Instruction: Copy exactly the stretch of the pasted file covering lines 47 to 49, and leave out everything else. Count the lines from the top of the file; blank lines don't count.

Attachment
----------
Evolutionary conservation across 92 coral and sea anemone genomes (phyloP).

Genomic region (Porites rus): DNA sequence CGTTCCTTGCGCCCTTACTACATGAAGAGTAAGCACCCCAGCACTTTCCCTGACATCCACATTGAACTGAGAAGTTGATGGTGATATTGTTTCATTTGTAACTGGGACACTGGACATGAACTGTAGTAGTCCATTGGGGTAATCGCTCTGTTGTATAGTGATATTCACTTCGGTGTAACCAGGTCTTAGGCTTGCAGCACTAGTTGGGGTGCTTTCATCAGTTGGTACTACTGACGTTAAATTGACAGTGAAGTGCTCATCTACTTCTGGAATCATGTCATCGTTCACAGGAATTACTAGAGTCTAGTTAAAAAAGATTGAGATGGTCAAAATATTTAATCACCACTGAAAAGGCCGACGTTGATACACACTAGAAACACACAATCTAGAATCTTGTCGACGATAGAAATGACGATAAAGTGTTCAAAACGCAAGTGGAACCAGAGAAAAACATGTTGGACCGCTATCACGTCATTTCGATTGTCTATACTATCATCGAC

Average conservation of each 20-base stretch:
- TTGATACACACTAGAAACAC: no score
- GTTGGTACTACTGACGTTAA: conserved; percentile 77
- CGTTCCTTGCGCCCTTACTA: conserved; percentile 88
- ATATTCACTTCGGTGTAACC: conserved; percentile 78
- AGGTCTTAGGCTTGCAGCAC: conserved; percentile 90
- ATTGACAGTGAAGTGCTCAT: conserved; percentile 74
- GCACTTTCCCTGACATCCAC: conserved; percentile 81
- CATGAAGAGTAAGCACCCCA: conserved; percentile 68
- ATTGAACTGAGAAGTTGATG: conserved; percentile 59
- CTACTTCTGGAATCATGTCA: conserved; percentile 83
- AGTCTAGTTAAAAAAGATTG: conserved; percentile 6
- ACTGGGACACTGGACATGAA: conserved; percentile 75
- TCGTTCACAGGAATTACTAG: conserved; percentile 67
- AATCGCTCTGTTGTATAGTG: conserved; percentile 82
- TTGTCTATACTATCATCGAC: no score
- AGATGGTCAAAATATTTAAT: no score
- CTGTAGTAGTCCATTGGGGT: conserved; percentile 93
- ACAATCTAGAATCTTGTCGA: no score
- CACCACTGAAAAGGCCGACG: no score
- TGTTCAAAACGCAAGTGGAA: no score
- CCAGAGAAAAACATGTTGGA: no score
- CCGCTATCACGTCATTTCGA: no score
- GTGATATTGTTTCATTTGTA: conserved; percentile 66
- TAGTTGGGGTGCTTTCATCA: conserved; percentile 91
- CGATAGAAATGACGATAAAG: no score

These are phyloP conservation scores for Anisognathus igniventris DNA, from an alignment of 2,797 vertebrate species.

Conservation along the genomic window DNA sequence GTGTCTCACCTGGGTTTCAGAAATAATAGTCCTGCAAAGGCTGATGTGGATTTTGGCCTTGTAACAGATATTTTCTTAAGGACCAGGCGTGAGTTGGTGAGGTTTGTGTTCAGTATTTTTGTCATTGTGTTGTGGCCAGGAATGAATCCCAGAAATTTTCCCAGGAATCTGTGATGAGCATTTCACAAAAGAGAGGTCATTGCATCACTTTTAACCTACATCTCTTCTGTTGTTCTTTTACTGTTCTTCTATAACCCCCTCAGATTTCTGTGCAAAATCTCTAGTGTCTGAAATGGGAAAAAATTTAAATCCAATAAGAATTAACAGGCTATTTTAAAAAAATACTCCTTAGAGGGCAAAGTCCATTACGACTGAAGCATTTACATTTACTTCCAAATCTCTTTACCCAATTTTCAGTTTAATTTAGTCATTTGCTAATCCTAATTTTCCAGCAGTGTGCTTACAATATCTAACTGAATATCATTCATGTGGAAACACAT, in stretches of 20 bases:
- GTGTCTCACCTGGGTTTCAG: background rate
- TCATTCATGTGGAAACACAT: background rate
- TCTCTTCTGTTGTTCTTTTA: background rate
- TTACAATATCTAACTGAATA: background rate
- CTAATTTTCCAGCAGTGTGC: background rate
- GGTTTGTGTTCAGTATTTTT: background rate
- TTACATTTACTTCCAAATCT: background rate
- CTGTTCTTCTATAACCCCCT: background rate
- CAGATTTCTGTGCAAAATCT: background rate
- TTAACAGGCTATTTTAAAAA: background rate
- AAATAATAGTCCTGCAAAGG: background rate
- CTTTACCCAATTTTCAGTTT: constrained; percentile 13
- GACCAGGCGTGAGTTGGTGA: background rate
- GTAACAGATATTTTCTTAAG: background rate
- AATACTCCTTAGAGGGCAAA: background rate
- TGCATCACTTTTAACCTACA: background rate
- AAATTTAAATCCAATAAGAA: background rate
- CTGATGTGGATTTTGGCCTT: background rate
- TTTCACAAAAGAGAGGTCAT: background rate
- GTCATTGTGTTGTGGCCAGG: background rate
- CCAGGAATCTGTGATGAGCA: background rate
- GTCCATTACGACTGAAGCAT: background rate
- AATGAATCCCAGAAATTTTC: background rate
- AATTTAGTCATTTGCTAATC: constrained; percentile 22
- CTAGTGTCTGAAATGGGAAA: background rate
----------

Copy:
- AAATTTAAATCCAATAAGAA: background rate
- CTGATGTGGATTTTGGCCTT: background rate
- TTTCACAAAAGAGAGGTCAT: background rate